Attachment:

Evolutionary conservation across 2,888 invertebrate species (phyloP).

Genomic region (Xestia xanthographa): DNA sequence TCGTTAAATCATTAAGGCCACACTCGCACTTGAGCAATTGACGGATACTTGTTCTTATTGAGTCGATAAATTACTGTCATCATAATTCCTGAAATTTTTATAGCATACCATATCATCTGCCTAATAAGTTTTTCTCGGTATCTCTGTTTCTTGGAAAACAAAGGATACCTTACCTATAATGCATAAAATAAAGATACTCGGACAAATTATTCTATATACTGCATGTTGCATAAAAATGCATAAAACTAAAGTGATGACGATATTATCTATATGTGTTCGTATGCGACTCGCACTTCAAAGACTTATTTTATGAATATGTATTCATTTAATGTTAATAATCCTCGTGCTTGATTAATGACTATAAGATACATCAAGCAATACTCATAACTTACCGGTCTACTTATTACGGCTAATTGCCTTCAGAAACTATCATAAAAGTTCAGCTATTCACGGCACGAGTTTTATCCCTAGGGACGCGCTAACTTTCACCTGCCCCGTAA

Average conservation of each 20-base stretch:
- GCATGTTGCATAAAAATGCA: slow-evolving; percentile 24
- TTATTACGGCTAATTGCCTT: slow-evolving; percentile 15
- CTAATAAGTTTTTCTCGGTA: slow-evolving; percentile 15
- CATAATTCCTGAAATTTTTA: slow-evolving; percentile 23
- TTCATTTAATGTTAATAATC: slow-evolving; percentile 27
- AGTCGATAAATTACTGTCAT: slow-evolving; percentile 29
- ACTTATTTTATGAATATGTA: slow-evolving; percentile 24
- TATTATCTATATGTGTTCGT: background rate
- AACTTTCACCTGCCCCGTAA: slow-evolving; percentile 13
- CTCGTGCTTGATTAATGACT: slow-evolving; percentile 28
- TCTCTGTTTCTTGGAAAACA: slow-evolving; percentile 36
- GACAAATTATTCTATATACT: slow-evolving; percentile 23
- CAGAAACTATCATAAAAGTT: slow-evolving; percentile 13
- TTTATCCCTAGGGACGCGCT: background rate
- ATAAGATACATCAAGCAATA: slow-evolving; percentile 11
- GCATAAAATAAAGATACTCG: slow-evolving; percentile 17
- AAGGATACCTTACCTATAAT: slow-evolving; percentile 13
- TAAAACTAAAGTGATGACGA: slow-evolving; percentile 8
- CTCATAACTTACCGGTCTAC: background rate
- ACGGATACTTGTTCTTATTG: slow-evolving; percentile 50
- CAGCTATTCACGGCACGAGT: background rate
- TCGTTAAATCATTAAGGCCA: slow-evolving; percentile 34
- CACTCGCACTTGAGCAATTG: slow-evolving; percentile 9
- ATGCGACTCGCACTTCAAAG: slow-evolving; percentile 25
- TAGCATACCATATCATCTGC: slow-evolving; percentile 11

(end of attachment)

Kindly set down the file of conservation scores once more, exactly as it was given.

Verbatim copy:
Evolutionary conservation across 2,888 invertebrate species (phyloP).

Genomic region (Xestia xanthographa): DNA sequence TCGTTAAATCATTAAGGCCACACTCGCACTTGAGCAATTGACGGATACTTGTTCTTATTGAGTCGATAAATTACTGTCATCATAATTCCTGAAATTTTTATAGCATACCATATCATCTGCCTAATAAGTTTTTCTCGGTATCTCTGTTTCTTGGAAAACAAAGGATACCTTACCTATAATGCATAAAATAAAGATACTCGGACAAATTATTCTATATACTGCATGTTGCATAAAAATGCATAAAACTAAAGTGATGACGATATTATCTATATGTGTTCGTATGCGACTCGCACTTCAAAGACTTATTTTATGAATATGTATTCATTTAATGTTAATAATCCTCGTGCTTGATTAATGACTATAAGATACATCAAGCAATACTCATAACTTACCGGTCTACTTATTACGGCTAATTGCCTTCAGAAACTATCATAAAAGTTCAGCTATTCACGGCACGAGTTTTATCCCTAGGGACGCGCTAACTTTCACCTGCCCCGTAA

Average conservation of each 20-base stretch:
- GCATGTTGCATAAAAATGCA: slow-evolving; percentile 24
- TTATTACGGCTAATTGCCTT: slow-evolving; percentile 15
- CTAATAAGTTTTTCTCGGTA: slow-evolving; percentile 15
- CATAATTCCTGAAATTTTTA: slow-evolving; percentile 23
- TTCATTTAATGTTAATAATC: slow-evolving; percentile 27
- AGTCGATAAATTACTGTCAT: slow-evolving; percentile 29
- ACTTATTTTATGAATATGTA: slow-evolving; percentile 24
- TATTATCTATATGTGTTCGT: background rate
- AACTTTCACCTGCCCCGTAA: slow-evolving; percentile 13
- CTCGTGCTTGATTAATGACT: slow-evolving; percentile 28
- TCTCTGTTTCTTGGAAAACA: slow-evolving; percentile 36
- GACAAATTATTCTATATACT: slow-evolving; percentile 23
- CAGAAACTATCATAAAAGTT: slow-evolving; percentile 13
- TTTATCCCTAGGGACGCGCT: background rate
- ATAAGATACATCAAGCAATA: slow-evolving; percentile 11
- GCATAAAATAAAGATACTCG: slow-evolving; percentile 17
- AAGGATACCTTACCTATAAT: slow-evolving; percentile 13
- TAAAACTAAAGTGATGACGA: slow-evolving; percentile 8
- CTCATAACTTACCGGTCTAC: background rate
- ACGGATACTTGTTCTTATTG: slow-evolving; percentile 50
- CAGCTATTCACGGCACGAGT: background rate
- TCGTTAAATCATTAAGGCCA: slow-evolving; percentile 34
- CACTCGCACTTGAGCAATTG: slow-evolving; percentile 9
- ATGCGACTCGCACTTCAAAG: slow-evolving; percentile 25
- TAGCATACCATATCATCTGC: slow-evolving; percentile 11